Of rats and compost | Queen of Green | David Suzuki Foundation
Photo: Of rats and compost

A compost pile had at work (Credit: Jonathan Hoke.)

Naomi asks: Our compost had rats so we had to get rid of it — how do I avoid this if we want to try composting again?

Rats you say? I'm assuming you're in an urban centre then. Most municipalities have city-issued compost bins to avoid smart critters like crows, rats, raccoons and skunks from getting in and making a mess. Check your municipal waste website and see how you can get one. They're often about the size of a large garbage can, with small air holes, a locking lid (raccoon proof), bottom screen, and holes to stake it down.

To trouble shoot for rats, make sure no cooked, greasy or meaty foods get into the compost. These are really fragrant and tempting for critters like rats.

Also, I've read a few resources that recommend adding pet hair- from your cat or dog. So after grooming Fluffy, clean the brush and add the hair right into the compost or pack it in around the edge. It's supposed to give your bin that "predator" smell that keeps vermin at bay. I add my cat and dog hair from their brushes as well as dryer lint (because it's mostly pet hair). I haven't had a problem with rats for over three years and I know for a fact that they use my fence as a highway.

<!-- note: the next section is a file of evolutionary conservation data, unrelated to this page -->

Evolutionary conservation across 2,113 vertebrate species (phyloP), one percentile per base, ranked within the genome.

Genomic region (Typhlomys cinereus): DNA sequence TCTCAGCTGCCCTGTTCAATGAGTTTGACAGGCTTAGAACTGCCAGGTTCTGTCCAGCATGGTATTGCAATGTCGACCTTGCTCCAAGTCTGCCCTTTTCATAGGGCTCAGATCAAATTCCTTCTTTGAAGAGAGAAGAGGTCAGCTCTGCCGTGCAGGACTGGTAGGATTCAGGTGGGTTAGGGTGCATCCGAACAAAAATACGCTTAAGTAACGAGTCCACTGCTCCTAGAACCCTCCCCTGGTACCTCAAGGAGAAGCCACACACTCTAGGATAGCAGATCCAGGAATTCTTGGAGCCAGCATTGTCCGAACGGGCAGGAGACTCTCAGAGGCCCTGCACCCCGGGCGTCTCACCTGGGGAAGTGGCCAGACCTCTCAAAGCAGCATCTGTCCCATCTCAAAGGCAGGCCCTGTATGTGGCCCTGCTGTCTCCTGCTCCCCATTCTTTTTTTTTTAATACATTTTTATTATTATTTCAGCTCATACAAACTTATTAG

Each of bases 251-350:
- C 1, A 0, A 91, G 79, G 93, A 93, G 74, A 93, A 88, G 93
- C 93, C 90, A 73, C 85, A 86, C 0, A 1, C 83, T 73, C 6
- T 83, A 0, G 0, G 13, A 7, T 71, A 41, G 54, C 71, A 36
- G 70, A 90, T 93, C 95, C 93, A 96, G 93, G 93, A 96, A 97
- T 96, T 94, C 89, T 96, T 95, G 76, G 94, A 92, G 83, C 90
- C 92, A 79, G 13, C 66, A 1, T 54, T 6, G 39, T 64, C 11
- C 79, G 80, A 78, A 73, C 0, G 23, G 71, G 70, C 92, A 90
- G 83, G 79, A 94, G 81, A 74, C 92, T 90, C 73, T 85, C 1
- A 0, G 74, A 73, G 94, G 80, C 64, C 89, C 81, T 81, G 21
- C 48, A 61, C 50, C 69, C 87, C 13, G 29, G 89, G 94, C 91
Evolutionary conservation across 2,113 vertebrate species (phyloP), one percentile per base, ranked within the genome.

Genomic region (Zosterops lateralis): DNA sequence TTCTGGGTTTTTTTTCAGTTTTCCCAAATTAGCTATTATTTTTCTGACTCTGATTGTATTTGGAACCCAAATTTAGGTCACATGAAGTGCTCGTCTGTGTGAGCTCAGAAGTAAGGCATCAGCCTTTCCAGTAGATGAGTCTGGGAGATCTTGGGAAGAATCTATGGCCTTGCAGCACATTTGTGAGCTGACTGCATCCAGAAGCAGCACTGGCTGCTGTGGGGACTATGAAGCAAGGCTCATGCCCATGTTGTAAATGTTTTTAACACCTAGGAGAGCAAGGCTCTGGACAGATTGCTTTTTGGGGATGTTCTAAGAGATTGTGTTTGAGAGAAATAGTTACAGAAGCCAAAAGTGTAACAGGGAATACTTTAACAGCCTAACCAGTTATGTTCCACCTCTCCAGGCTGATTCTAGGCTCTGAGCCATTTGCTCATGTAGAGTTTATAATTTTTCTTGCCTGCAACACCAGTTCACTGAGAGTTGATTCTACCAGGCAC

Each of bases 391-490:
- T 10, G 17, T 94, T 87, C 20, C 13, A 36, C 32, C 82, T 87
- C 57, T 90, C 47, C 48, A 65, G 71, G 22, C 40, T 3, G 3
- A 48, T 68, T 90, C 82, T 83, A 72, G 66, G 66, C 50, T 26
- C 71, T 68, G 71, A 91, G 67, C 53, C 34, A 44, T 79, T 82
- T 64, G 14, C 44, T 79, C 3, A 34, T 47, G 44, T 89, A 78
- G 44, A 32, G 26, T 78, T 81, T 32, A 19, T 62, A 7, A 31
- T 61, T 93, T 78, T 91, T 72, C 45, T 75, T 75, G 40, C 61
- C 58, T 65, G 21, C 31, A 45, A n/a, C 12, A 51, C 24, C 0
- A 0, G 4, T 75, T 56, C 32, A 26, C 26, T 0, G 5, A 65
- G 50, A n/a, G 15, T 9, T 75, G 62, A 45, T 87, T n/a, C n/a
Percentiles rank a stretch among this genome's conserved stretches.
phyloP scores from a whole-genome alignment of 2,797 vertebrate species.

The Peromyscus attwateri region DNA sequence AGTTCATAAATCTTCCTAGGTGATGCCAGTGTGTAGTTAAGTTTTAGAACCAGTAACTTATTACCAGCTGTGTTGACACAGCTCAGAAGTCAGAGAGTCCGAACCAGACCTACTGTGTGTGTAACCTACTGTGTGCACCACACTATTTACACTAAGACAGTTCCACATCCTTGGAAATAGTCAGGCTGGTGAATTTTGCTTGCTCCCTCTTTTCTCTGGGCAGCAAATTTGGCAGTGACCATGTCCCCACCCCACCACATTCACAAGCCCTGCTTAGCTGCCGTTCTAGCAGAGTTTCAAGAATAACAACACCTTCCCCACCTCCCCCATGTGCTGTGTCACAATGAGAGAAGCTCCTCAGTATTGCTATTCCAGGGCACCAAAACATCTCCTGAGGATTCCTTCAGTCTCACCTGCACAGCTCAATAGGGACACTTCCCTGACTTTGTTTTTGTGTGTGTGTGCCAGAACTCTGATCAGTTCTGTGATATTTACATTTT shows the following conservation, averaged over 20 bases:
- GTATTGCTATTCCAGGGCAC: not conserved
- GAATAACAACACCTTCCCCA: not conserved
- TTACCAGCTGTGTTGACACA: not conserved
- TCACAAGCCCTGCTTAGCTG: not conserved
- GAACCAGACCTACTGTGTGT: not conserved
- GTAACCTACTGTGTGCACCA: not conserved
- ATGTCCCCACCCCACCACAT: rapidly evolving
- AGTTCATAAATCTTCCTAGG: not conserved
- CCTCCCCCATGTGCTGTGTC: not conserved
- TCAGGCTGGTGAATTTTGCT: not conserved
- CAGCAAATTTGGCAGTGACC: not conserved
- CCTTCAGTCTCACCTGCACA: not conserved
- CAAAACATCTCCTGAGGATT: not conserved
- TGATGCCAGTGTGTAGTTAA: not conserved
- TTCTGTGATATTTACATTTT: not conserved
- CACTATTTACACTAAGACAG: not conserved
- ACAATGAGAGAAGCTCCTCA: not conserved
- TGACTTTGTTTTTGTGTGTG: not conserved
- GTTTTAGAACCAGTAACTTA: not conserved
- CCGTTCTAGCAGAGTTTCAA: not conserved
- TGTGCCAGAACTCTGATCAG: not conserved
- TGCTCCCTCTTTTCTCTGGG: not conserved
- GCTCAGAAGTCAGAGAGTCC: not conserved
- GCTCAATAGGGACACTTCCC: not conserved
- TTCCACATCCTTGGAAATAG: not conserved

October 21, 2009
http://www.davidsuzuki.org/blogs/queen-of-green/2009/10/of-rats-and-compost/

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1 Comment

Nov 30, 2009
2:20 PM

Awesome tip Queenie. Another one to consider, especially in the ratty urban environment, is a worm composter. They are not (too) creepy, don’t smell, and rats can’t get in. They tend to be a bit small so not too good for composting a lawn full of leaves, but not bad. You can even keep it indoors, although you risk attachment to the worms who are, after all, a fickle kind of pet.

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